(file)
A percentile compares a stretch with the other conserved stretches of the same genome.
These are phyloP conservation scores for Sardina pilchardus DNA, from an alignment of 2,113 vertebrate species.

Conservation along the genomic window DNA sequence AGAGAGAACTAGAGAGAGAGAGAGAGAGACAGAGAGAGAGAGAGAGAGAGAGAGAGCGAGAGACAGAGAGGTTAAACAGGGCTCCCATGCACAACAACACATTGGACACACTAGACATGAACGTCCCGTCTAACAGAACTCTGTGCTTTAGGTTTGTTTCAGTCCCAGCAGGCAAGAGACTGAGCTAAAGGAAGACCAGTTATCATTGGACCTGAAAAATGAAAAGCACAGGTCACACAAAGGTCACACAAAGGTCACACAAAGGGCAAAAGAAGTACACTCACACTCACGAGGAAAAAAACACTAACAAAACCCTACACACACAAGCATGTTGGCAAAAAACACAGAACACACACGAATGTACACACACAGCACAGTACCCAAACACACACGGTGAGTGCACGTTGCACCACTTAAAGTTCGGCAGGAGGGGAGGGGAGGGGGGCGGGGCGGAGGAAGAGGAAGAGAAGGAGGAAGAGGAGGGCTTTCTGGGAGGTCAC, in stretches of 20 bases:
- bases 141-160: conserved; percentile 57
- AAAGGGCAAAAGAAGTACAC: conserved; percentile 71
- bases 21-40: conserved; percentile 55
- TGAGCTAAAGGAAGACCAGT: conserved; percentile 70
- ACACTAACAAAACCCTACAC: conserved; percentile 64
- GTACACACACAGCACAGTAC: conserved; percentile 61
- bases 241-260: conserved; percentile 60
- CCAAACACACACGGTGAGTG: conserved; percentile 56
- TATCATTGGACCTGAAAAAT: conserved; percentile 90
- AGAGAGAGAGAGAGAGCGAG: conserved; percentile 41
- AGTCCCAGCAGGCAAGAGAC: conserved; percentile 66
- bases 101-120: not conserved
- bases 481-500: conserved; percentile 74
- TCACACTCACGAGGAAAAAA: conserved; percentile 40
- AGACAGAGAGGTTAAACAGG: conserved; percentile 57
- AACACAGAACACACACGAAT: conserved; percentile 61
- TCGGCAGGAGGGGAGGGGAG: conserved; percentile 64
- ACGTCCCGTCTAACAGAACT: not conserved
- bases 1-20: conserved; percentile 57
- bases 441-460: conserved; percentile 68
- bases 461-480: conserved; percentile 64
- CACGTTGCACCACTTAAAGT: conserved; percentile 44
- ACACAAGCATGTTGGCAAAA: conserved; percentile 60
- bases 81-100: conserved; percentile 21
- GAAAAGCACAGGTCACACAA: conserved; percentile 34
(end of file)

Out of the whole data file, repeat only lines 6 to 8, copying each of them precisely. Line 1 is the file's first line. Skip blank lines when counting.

- bases 21-40: conserved; percentile 55
- TGAGCTAAAGGAAGACCAGT: conserved; percentile 70
- ACACTAACAAAACCCTACAC: conserved; percentile 64